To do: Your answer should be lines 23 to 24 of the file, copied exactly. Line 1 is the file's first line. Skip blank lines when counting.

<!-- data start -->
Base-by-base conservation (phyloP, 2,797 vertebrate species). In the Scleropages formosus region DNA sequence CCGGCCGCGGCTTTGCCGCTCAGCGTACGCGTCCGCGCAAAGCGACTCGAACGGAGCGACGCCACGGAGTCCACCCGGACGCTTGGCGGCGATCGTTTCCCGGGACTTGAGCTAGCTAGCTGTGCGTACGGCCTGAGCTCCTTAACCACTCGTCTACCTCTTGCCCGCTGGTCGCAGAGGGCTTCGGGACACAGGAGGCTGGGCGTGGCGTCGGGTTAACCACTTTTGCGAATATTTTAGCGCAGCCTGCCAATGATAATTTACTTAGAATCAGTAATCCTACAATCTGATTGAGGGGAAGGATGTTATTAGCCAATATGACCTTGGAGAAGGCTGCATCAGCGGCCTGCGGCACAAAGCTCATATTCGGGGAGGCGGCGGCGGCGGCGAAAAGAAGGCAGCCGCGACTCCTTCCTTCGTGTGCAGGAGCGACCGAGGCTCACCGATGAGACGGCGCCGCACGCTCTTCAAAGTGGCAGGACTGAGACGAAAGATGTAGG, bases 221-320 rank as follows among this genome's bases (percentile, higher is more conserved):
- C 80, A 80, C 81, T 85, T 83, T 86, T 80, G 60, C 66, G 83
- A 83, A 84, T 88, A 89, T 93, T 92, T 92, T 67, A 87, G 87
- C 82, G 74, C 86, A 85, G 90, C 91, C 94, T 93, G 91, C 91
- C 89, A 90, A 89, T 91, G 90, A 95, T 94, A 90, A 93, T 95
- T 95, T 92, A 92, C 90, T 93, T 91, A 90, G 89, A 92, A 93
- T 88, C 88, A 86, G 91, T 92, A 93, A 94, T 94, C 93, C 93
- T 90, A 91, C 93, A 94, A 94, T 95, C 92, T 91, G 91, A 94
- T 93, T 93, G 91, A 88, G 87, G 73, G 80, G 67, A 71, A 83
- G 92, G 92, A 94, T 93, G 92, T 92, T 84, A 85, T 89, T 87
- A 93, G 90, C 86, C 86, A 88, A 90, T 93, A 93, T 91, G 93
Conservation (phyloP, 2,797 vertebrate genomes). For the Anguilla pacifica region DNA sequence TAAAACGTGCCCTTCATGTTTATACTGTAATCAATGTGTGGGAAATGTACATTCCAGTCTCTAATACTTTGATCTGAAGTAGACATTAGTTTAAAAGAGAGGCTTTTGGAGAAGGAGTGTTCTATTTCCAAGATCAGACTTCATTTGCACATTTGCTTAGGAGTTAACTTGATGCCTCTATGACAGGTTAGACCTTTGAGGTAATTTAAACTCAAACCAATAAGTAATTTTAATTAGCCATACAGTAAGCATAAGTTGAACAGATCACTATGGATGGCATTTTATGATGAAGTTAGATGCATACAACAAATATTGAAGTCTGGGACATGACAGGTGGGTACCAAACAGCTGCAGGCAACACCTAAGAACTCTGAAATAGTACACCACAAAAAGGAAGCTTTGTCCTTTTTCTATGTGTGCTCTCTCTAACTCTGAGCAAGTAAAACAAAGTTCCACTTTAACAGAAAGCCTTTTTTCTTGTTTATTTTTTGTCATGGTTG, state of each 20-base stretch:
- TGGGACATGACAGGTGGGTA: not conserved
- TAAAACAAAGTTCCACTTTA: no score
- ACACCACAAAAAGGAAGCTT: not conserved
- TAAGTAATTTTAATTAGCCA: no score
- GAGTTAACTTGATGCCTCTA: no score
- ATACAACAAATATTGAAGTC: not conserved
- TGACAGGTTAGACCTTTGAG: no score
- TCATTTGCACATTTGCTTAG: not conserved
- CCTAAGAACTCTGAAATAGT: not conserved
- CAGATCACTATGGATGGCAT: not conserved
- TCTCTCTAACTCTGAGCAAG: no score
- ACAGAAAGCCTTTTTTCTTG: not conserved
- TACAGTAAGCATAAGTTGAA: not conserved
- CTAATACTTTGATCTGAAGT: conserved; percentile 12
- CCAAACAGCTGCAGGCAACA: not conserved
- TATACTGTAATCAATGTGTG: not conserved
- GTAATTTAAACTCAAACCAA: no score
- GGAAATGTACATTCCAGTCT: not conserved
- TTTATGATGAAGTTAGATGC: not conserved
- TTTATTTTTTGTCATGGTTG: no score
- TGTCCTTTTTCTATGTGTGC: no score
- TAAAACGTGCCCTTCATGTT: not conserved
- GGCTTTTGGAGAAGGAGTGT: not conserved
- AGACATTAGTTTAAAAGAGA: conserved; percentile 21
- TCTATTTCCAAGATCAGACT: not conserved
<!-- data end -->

- TCTCTCTAACTCTGAGCAAG: no score
- ACAGAAAGCCTTTTTTCTTG: not conserved